Somebody at the University of Chicago Press has noticed how my mind works, and sent me Slices and Lumps: Division + Aggregation by Lee Anne Fennell. It’s about the implications of the reality that economic resources are, well, lumpy and variably slice-able. The book starts with the concept of configuration: how to divide up goods that exist in lumps to satisfy various claims on them, and how to put together ones that are separate to satisfy needs and demands. The interaction between law (especially property rights) and economics is obvious – the author is a law professor. So is the immediate implication that marginal analysis is not always useful.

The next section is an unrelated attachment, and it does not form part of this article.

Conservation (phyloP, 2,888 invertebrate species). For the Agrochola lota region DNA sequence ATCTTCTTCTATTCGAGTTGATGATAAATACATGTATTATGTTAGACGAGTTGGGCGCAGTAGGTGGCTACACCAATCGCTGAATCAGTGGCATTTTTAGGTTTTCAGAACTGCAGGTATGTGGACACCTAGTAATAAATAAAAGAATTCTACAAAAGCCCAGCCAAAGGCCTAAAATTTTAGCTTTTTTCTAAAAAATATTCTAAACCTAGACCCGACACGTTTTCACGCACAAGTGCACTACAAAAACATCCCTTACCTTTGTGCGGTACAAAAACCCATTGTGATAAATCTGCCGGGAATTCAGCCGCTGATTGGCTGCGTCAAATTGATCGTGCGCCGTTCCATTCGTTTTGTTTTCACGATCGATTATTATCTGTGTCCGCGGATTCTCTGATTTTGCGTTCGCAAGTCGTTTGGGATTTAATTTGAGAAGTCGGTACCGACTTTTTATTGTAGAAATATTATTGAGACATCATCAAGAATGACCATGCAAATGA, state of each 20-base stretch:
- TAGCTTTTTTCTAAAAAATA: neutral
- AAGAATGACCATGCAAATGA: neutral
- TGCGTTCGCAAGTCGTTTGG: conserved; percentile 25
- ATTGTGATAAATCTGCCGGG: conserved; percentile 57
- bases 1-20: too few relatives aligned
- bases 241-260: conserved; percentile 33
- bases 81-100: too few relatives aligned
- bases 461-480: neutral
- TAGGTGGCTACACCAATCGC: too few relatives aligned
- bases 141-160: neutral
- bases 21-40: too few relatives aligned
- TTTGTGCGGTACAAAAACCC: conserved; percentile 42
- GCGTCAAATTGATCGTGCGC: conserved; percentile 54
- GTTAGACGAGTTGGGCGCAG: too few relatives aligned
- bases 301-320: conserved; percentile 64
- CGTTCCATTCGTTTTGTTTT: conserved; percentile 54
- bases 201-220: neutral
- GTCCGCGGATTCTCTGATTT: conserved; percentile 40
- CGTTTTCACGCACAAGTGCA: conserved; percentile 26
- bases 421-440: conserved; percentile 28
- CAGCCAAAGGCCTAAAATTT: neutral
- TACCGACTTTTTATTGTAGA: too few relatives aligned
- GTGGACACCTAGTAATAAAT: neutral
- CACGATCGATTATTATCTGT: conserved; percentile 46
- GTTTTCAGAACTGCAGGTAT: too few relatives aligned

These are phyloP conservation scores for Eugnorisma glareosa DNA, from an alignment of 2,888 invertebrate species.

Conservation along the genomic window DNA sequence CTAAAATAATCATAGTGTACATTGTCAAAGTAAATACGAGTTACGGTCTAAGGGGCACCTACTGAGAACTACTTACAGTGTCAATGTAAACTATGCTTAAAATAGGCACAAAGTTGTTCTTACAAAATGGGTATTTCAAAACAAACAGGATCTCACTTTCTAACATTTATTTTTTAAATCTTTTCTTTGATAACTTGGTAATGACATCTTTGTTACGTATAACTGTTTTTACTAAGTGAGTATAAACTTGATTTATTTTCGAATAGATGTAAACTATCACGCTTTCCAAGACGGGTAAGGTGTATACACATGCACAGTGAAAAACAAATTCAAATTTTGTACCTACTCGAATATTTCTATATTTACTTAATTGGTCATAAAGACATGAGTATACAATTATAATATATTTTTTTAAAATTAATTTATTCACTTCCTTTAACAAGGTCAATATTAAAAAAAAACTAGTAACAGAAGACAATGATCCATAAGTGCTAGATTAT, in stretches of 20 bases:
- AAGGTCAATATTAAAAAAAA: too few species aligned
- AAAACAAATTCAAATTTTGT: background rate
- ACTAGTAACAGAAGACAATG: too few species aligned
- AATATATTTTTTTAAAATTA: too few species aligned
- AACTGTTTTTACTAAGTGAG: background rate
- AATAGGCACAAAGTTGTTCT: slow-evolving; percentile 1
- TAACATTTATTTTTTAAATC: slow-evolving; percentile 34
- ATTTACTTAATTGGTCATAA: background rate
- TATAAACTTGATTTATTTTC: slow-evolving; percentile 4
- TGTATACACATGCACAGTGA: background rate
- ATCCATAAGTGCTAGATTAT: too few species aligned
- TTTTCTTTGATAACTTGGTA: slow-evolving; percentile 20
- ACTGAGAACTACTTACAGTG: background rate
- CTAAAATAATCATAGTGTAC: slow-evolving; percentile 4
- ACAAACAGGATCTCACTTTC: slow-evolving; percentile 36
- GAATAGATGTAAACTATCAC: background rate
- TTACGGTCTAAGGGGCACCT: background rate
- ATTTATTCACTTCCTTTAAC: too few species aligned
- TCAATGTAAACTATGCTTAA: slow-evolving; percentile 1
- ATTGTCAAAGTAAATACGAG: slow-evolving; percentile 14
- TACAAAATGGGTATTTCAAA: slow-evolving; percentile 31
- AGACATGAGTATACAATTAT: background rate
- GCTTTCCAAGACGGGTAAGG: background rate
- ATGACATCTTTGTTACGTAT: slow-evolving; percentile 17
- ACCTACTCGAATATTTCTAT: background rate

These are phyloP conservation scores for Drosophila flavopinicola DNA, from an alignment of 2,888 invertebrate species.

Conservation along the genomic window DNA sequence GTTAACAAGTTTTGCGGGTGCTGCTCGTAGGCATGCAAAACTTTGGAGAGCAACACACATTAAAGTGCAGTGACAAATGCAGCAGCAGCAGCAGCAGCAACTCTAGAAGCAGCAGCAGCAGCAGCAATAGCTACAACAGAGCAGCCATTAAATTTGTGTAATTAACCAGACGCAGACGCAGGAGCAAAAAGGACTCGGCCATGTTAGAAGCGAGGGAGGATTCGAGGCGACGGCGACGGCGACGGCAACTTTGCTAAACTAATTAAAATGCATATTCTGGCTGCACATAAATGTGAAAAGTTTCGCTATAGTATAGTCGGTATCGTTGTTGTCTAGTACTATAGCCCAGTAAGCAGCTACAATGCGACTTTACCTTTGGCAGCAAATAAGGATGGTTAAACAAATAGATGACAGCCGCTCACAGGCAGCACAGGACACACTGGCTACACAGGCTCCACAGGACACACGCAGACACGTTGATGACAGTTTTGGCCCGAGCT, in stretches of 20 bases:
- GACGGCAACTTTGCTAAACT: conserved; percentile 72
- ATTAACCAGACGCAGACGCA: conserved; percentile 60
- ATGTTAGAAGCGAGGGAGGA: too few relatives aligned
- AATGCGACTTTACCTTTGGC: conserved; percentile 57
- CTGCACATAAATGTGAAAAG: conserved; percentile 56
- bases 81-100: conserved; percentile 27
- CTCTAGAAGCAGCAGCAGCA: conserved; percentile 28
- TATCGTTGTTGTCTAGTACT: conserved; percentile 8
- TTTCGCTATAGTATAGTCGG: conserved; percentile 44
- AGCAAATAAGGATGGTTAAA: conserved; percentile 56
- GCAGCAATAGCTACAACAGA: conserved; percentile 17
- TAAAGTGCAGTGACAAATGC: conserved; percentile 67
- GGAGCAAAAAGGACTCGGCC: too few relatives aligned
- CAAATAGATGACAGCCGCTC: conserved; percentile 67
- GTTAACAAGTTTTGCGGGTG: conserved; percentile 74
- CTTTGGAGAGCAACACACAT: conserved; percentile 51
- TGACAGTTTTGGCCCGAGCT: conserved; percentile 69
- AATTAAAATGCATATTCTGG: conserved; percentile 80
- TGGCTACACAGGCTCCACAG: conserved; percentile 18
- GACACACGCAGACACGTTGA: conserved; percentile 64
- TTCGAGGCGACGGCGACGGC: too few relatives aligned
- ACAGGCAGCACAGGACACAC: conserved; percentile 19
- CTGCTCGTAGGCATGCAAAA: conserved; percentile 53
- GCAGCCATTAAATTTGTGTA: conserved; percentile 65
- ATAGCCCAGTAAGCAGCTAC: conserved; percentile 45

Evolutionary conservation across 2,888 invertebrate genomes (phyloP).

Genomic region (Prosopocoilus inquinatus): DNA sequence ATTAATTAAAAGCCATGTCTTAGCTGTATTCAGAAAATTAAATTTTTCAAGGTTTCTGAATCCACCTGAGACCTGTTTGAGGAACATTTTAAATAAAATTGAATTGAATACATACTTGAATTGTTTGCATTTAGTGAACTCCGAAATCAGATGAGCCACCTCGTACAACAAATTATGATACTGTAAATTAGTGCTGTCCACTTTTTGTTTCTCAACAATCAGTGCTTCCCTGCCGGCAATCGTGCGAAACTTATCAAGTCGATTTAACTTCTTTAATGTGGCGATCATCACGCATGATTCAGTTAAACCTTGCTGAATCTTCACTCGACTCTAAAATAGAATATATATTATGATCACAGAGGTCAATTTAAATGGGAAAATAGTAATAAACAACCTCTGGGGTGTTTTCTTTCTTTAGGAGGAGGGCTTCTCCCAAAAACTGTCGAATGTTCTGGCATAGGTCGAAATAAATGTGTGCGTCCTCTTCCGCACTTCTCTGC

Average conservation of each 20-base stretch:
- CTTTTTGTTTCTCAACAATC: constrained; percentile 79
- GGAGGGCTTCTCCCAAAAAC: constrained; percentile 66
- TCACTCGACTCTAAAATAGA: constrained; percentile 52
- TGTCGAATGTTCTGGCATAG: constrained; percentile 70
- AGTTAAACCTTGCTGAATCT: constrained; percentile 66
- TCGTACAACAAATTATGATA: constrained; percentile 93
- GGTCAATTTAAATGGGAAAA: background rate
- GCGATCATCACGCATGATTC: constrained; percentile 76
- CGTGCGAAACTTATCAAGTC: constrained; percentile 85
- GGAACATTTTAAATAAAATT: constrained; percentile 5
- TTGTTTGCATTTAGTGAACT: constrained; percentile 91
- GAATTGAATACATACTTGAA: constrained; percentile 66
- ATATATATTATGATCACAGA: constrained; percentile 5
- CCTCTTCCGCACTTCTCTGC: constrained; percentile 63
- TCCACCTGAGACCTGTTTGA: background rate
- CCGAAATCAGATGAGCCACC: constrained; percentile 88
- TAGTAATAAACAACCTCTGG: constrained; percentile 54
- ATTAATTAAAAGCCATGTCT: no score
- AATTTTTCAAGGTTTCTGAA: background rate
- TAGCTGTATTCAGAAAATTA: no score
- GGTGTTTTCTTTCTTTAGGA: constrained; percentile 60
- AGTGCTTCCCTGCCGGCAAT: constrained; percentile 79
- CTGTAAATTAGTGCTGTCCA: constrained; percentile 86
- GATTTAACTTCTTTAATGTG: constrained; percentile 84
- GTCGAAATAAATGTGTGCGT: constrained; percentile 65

This framing in terms of configuration allows the book to range widely over various economic problems. About two thirds of it consists of chapters looking at the issues of configuration in specific contexts such as financial decisions, urban planning, housing decisions. The latter for example encompasses some physical lumpiness or indivisibilities and some legal or regulatory ones. Airbnb – where allowed – enables transactions over excess capacity due to lumpiness, as home owners can sell temporary use rights.
Read more at The Enlightened Economist